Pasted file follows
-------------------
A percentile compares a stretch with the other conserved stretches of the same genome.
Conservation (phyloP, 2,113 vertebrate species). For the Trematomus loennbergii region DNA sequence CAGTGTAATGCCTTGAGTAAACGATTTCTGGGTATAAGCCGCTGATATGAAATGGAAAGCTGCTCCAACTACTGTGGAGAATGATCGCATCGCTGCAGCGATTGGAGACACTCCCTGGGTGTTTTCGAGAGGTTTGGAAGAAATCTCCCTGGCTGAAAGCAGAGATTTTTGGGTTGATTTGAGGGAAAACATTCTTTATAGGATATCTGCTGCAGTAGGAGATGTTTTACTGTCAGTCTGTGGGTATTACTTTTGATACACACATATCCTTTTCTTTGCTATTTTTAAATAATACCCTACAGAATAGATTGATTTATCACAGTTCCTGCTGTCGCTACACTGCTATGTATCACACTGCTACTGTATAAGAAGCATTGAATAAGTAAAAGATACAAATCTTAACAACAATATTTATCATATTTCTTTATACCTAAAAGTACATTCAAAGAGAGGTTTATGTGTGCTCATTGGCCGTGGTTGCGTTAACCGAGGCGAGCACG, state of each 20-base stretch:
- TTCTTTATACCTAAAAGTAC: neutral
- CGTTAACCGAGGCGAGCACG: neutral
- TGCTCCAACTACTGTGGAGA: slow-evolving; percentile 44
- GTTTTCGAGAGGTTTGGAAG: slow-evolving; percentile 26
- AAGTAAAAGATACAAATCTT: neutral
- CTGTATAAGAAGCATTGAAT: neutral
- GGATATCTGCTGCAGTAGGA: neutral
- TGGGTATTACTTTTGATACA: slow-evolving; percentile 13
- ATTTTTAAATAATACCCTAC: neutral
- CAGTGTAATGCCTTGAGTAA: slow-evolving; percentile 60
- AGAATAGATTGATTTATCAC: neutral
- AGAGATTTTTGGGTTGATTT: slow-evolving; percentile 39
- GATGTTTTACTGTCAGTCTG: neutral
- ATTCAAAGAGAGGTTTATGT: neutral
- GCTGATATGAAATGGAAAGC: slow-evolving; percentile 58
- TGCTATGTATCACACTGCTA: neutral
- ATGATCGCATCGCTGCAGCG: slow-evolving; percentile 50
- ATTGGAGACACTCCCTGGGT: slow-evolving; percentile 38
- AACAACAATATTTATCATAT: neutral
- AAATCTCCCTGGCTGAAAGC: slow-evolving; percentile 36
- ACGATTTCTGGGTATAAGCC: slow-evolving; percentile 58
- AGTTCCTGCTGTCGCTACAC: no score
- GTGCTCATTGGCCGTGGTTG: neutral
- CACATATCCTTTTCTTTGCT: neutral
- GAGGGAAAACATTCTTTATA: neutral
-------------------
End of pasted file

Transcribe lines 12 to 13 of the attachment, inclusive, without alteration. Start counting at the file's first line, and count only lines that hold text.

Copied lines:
- CAGTGTAATGCCTTGAGTAA: slow-evolving; percentile 60
- AGAATAGATTGATTTATCAC: neutral